I have seen criticism elsewhere  of the principle of making what is in effect a private company – Parkrun Limited – such a special case. Having looked into the company structure of parkrun – which anybody can do with the records online at Companies House – I think the company status is a bit of a red herring. Parkrun is a company limited by guarantee which means that any profits get ploughed back into it work. No dividends are paid out to shareholders – it is in effect a not-for-profit company, though parkrun's website could perhaps be a bit clearer about this. Some people assume it is a charity while others think that it is a profit making vehicle on the backs of which some are enriching themselves. Neither is true.

Another interesting point is whether Councils have the power to prevent parkruns happening. Looking around London it is obvious that some Local Authorities have actively encouraged the development of parkrun, including providing start up funding.  Southwark Council for instance hosts four parkruns in its parks (Burgess, Southwark, Dulwich, Peckham Rye). Wandsworth Council only hosts one, in Tooting, and this was only agreed after a long local campaign. The sticking point in Wandsworth was that the Council wanted to charge parkrun and agreed to Tooting only as a special case. If the government proceeds with banning charges does that mean that parkrun could start up in other Wandsworth parks or could the Council put other obstacles in its way?

As well as parkrun, the consultation asks for views on the thorny question of whether activities that involve a financial charge to a client or clients by a professional or business, but do not involve exclusive use of a public park or part of the park... should be considered for inclusion in provisions to prevent local authorities charging for that activity'. This would include for instance fitness groups or paid dog walkers. Some of these are small local businesses, but others (such as British Military Fitness) are big national concerns that make a lot of money from charging users - it doesn't seem unreasonable for them to make a contribution to the upkeep of the parks they use.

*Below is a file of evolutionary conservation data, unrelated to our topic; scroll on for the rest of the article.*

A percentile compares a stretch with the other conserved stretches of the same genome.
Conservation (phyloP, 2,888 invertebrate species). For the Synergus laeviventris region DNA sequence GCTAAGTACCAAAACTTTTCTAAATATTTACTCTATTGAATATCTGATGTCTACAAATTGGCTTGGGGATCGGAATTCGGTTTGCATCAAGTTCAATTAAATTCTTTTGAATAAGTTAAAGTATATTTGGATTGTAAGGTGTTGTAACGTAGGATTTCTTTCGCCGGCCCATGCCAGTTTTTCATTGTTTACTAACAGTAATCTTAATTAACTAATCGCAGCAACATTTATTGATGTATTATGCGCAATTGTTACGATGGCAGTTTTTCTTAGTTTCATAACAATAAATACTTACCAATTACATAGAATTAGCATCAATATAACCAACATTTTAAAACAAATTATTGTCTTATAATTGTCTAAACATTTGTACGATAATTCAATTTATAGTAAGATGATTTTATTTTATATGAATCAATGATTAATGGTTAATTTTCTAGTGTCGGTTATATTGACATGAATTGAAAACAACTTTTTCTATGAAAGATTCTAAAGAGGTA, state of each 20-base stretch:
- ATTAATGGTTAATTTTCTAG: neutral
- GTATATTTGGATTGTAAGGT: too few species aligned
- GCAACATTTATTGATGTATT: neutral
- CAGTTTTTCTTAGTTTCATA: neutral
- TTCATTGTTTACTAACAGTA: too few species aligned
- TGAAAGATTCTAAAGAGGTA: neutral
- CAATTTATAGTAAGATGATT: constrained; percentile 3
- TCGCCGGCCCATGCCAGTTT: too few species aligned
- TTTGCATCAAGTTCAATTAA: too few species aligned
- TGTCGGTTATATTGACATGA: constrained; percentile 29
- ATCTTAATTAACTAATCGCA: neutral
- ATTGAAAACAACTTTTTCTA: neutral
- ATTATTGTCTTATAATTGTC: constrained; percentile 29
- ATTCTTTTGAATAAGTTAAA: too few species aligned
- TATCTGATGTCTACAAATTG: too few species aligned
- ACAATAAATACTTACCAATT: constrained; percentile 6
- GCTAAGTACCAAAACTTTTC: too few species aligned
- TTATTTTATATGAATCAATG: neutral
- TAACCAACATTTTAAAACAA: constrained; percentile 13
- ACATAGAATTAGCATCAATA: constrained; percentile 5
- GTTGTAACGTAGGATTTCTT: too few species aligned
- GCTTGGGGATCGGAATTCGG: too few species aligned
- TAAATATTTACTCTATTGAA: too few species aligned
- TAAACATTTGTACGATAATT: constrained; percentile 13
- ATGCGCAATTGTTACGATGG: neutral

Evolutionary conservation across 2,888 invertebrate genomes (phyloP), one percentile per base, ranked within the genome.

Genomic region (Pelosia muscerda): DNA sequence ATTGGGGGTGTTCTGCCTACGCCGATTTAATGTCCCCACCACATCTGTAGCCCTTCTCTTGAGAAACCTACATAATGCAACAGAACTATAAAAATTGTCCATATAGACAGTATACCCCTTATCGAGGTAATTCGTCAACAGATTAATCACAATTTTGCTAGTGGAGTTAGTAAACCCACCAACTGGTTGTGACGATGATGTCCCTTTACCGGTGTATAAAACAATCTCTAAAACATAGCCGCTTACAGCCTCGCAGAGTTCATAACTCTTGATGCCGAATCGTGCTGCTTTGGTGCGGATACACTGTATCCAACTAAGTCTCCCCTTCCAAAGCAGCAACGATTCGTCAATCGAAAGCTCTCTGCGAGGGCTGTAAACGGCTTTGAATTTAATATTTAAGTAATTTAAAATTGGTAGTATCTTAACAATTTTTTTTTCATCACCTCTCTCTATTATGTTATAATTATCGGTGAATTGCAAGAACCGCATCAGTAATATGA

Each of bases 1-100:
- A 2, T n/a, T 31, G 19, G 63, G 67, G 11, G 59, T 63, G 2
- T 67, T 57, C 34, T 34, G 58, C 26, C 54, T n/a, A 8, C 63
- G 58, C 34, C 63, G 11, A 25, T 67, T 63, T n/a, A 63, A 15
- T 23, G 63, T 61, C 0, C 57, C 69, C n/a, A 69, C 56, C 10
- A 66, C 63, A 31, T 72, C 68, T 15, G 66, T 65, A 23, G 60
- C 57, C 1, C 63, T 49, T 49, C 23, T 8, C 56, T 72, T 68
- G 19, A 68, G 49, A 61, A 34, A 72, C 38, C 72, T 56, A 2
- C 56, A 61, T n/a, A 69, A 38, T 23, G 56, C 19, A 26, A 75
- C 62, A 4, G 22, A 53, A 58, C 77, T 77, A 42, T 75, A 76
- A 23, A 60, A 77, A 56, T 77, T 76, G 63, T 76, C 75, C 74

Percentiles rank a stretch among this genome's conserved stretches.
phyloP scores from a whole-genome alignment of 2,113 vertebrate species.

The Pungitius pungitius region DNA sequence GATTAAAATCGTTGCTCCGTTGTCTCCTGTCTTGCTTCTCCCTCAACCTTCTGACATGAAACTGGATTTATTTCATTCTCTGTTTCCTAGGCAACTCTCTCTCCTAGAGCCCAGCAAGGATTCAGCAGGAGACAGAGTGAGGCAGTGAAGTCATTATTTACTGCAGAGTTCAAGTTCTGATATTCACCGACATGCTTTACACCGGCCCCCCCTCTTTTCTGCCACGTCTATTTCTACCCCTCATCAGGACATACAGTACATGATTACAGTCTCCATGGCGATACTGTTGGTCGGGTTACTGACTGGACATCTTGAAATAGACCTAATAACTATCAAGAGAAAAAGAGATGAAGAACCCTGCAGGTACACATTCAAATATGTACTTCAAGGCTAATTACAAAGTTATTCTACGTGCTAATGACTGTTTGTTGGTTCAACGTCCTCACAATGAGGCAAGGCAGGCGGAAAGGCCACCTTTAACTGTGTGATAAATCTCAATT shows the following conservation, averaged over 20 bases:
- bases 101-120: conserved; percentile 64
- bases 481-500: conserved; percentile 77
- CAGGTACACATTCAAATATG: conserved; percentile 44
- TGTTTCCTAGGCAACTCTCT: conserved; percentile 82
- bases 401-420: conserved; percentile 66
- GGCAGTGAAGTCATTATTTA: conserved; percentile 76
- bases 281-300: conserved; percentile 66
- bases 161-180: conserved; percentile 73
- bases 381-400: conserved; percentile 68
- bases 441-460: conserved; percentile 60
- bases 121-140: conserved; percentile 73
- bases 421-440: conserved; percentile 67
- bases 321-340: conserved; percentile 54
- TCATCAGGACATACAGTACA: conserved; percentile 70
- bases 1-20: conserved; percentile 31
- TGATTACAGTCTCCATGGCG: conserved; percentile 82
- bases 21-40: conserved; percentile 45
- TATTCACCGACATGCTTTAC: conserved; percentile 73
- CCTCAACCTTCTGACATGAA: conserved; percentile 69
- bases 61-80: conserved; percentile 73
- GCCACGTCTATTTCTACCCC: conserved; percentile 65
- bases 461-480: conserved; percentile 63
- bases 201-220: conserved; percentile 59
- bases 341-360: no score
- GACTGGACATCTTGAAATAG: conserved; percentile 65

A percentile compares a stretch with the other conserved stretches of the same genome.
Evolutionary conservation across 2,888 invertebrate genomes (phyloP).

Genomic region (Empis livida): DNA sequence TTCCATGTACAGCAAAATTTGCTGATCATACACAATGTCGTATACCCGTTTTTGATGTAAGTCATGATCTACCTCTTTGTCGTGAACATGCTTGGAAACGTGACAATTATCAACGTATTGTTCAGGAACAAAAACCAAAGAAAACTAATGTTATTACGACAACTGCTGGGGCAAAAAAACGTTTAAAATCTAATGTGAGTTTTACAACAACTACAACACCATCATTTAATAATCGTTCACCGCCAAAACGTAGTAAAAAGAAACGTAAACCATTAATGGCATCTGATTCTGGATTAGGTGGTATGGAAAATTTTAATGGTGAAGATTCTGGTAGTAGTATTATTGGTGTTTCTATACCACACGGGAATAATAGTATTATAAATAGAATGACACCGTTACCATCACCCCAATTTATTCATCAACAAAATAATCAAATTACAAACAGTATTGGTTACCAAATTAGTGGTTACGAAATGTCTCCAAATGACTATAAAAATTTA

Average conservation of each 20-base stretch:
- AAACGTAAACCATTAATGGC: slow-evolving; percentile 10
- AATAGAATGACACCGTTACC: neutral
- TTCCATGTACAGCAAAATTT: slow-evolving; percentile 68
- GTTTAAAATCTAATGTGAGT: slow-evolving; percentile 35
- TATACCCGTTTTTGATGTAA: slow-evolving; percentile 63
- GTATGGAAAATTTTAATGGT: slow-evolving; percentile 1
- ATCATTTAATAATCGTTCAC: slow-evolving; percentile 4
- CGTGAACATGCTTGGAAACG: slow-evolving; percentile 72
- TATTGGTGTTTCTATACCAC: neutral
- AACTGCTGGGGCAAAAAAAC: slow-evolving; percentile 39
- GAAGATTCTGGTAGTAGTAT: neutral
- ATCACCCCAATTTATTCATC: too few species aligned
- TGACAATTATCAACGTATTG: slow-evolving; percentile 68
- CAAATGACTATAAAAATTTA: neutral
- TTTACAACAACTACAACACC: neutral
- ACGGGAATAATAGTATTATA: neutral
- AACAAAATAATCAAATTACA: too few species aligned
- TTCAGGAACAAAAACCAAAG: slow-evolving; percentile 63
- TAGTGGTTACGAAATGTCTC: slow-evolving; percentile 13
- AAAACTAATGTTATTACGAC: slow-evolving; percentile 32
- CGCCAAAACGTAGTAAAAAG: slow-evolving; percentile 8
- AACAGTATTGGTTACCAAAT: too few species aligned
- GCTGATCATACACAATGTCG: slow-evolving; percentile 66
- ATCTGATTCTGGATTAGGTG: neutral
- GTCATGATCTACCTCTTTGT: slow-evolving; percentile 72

It is easy enough for the Government to insist Councils should not charge, but at the same time Councils are struggling to keep parks and other community facilities going because of funding cuts. A recent report found that 'between 2014/15 and 2015/16 local authorities across England closed 214 children’s playgrounds, and when asked about future plans they admitted their aim to close a further 234'. Continuing to deliver free access requires funding as well as law changes.

Nevertheless it is great news that the future of free parkruns looks to be secure and the principle has been restated 'that the use of public parks by the public for everyday use is, and should remain, free'.

The public have until July 7th 2017 to respond to Running Free: Consultation on preserving the free use of public parks.

(a coincidence that they used the same name for this paper as for Seb Coe's autobiography?!)

Sunday, 16 April 2017

Cherry blossom running in Dulwich Park

A beautiful Spring day in sunny South London last weekend (8th April 2017), I went to Dulwich Park unaware that it was its parkrun's 5th birthday. There was bunting, birthday balloons and of course cake.

As I was in the middle of a long marathon training run I didn't go flat out so was surprized when I got to the end to see that it was my fastest parkrun in over a year  - I know Dulwich is reputed to be a fast course on account of being flat(ish) with no sharp corners, but I haven't always run fast (for me) there.  As I wasn't really timing myself I didn't look at my watch on the way round, just concentrated on maintaining a steady pace - maybe that's something I should try more often!

I had more miles to do afterwards and wanted to run off road as much as possible so I decided to stay in the park. What I hadn't realized despite going to the park for years is that there is a proper woodland trail whereby you can run more or less the entire outside circuit of the park on trail, much of it in shaded woodland.